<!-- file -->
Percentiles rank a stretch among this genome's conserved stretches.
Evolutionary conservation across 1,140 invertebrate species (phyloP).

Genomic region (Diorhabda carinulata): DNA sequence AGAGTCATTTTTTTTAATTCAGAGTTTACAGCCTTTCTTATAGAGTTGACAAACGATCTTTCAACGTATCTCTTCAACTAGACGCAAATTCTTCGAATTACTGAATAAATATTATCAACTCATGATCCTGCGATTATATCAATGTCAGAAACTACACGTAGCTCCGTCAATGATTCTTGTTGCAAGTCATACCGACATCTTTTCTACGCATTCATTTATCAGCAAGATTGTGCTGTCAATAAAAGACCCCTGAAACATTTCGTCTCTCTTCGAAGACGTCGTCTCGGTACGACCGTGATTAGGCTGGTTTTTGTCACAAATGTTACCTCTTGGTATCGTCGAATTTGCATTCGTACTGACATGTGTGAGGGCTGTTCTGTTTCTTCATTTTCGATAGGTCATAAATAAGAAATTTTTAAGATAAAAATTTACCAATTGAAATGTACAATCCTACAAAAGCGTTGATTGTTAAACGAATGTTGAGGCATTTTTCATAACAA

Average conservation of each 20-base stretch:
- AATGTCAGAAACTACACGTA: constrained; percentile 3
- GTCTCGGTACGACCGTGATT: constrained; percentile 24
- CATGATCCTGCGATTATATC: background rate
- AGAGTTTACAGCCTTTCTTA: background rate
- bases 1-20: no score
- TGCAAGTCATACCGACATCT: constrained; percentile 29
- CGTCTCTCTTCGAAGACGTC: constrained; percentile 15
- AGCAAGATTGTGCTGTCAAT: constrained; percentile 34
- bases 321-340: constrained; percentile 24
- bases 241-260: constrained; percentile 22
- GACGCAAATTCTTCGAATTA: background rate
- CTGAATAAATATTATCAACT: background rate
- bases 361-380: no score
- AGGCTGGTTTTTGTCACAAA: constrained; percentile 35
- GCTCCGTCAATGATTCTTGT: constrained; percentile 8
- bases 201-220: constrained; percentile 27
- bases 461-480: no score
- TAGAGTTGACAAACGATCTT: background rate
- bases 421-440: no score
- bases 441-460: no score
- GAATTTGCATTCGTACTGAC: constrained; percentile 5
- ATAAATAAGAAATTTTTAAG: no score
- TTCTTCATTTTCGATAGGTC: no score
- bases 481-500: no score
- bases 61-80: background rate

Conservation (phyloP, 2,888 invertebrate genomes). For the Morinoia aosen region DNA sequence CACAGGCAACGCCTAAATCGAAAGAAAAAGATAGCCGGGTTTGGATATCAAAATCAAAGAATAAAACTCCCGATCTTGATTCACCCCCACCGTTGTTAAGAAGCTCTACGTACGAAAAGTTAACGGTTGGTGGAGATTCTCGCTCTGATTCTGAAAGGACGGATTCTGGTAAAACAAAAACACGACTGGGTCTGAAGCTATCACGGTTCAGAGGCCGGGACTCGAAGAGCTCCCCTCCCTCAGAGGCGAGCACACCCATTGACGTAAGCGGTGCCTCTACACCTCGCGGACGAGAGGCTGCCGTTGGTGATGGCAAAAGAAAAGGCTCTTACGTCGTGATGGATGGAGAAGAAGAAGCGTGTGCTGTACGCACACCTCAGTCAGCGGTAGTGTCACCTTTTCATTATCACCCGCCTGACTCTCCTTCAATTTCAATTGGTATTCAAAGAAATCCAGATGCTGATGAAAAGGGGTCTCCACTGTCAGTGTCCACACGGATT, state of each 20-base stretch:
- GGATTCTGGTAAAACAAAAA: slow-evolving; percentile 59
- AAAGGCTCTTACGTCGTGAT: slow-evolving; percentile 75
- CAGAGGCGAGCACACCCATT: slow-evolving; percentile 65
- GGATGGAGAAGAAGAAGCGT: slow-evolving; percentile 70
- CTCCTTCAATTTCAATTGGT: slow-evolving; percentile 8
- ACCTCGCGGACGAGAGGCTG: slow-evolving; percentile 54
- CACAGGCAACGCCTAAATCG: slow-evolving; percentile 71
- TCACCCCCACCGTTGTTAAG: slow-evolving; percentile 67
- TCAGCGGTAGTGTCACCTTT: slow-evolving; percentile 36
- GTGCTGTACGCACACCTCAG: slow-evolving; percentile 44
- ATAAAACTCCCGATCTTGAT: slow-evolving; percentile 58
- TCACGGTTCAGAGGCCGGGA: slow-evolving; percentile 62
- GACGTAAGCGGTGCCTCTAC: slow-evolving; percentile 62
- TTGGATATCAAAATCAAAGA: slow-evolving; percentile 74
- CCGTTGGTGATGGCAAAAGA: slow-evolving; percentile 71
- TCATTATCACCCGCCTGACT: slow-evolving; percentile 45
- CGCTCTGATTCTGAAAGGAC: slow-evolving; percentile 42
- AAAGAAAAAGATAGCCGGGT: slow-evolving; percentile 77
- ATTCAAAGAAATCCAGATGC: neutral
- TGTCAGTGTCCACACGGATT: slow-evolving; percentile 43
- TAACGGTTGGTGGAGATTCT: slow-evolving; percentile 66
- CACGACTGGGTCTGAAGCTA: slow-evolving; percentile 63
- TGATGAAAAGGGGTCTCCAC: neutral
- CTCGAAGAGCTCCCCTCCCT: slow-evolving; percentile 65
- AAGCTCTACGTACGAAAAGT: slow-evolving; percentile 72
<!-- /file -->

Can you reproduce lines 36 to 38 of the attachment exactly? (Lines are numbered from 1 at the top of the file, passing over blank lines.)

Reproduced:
- ACCTCGCGGACGAGAGGCTG: slow-evolving; percentile 54
- CACAGGCAACGCCTAAATCG: slow-evolving; percentile 71
- TCACCCCCACCGTTGTTAAG: slow-evolving; percentile 67